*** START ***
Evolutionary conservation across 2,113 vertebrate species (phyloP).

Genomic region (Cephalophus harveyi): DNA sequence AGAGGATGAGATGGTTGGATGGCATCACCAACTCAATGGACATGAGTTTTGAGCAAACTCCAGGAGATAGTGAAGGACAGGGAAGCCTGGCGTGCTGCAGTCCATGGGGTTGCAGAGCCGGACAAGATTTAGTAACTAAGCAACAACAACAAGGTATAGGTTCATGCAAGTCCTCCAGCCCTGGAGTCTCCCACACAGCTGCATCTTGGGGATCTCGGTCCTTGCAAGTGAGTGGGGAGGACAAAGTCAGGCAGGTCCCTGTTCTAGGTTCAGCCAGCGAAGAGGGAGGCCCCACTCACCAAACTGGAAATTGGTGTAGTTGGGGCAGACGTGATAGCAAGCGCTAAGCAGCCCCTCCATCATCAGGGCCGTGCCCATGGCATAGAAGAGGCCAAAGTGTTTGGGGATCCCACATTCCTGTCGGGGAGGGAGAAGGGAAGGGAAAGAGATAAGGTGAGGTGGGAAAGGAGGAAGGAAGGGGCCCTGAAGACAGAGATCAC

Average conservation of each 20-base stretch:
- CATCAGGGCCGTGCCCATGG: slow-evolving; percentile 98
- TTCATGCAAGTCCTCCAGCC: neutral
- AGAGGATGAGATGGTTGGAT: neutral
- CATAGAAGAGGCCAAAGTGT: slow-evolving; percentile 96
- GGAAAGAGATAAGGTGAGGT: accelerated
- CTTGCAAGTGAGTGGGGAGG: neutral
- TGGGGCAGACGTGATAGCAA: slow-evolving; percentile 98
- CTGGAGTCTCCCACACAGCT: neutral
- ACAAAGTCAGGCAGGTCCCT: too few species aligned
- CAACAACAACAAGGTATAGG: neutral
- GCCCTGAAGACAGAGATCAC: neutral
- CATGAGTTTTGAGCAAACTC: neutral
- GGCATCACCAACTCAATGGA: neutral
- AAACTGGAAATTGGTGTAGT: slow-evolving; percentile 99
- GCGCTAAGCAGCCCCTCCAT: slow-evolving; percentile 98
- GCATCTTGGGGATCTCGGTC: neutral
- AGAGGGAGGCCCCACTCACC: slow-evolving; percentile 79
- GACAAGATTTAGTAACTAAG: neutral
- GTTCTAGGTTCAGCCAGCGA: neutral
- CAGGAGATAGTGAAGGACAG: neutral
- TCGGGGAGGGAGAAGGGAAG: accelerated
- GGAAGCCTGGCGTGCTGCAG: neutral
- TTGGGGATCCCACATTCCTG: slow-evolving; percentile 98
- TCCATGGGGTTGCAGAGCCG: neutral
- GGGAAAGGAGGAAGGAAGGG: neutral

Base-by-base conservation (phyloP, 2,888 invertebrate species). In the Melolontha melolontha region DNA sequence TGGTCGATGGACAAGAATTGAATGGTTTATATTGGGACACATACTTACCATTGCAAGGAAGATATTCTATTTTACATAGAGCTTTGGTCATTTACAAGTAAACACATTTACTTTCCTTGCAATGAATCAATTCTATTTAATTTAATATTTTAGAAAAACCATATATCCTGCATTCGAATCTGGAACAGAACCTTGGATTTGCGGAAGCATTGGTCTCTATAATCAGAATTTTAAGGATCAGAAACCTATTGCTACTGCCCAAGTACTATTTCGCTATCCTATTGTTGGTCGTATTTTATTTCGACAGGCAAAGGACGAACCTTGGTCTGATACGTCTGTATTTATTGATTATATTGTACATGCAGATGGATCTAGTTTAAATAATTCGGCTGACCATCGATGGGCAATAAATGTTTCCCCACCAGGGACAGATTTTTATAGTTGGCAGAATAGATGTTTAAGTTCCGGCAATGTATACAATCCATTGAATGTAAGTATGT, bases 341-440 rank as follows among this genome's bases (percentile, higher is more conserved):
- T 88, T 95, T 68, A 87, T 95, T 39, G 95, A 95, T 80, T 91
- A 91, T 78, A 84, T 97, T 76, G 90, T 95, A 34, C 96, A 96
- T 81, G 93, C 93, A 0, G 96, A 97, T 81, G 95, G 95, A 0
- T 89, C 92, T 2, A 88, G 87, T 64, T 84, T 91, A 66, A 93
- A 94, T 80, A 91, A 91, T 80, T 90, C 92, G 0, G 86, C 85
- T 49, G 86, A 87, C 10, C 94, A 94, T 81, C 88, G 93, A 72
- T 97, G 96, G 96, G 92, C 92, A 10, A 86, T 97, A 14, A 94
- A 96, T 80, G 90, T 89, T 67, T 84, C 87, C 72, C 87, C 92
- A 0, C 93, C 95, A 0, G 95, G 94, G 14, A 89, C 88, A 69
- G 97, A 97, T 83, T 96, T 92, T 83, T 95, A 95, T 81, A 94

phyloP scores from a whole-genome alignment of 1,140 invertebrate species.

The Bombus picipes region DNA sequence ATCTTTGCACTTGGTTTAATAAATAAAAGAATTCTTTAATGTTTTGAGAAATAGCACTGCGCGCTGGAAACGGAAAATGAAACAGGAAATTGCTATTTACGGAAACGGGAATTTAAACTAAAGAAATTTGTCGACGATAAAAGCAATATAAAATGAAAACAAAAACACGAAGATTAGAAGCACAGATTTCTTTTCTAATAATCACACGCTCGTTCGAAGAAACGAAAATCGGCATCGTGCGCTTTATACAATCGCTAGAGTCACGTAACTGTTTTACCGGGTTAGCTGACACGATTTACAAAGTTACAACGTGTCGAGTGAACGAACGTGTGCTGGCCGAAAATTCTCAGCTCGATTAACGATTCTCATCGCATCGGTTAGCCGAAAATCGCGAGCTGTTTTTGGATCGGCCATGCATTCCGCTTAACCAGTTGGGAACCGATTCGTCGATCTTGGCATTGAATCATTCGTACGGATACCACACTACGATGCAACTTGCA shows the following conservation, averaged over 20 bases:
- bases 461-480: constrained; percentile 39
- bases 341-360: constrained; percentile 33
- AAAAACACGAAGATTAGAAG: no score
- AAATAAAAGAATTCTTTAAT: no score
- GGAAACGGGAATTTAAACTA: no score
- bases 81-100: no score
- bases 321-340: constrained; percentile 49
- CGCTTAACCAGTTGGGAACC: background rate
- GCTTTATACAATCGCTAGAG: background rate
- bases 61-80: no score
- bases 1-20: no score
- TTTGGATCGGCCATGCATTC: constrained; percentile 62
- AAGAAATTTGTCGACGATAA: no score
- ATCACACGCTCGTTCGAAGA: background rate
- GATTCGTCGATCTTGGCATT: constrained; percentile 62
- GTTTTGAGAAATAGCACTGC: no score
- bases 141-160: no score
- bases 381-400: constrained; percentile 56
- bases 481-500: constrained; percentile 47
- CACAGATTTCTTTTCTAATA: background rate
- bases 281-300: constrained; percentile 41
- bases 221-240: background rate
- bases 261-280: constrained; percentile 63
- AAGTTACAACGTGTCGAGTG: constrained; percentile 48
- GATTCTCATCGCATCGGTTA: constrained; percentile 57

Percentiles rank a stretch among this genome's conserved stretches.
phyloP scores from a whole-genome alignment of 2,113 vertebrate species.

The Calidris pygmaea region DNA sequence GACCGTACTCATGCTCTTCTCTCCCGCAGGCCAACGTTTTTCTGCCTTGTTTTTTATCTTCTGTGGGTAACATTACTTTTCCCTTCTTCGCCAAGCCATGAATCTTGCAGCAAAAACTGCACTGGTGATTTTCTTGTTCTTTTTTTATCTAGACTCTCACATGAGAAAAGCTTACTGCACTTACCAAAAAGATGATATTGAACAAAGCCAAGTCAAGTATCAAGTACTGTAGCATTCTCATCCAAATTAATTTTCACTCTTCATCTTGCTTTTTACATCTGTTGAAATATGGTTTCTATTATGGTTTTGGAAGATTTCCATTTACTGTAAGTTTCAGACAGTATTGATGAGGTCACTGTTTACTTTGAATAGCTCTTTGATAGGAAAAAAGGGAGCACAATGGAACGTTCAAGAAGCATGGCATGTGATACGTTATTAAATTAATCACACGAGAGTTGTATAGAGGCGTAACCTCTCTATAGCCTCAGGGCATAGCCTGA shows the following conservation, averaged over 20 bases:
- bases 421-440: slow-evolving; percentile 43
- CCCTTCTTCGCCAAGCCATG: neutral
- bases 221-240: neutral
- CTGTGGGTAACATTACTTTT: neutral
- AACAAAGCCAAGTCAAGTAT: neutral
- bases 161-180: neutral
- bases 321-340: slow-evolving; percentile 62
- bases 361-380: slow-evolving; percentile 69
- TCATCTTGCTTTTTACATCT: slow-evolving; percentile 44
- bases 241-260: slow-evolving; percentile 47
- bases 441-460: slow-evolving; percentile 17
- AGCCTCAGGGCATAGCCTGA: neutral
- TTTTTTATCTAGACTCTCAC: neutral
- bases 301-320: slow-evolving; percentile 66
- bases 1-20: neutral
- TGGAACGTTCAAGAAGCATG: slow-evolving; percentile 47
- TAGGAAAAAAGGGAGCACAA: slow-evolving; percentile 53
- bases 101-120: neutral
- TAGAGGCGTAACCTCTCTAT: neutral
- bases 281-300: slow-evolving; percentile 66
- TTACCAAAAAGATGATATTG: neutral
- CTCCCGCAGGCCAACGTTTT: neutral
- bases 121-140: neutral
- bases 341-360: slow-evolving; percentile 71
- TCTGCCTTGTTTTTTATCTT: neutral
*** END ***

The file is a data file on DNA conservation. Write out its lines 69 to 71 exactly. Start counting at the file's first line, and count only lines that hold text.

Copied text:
The Calidris pygmaea region DNA sequence GACCGTACTCATGCTCTTCTCTCCCGCAGGCCAACGTTTTTCTGCCTTGTTTTTTATCTTCTGTGGGTAACATTACTTTTCCCTTCTTCGCCAAGCCATGAATCTTGCAGCAAAAACTGCACTGGTGATTTTCTTGTTCTTTTTTTATCTAGACTCTCACATGAGAAAAGCTTACTGCACTTACCAAAAAGATGATATTGAACAAAGCCAAGTCAAGTATCAAGTACTGTAGCATTCTCATCCAAATTAATTTTCACTCTTCATCTTGCTTTTTACATCTGTTGAAATATGGTTTCTATTATGGTTTTGGAAGATTTCCATTTACTGTAAGTTTCAGACAGTATTGATGAGGTCACTGTTTACTTTGAATAGCTCTTTGATAGGAAAAAAGGGAGCACAATGGAACGTTCAAGAAGCATGGCATGTGATACGTTATTAAATTAATCACACGAGAGTTGTATAGAGGCGTAACCTCTCTATAGCCTCAGGGCATAGCCTGA shows the following conservation, averaged over 20 bases:
- bases 421-440: slow-evolving; percentile 43
- CCCTTCTTCGCCAAGCCATG: neutral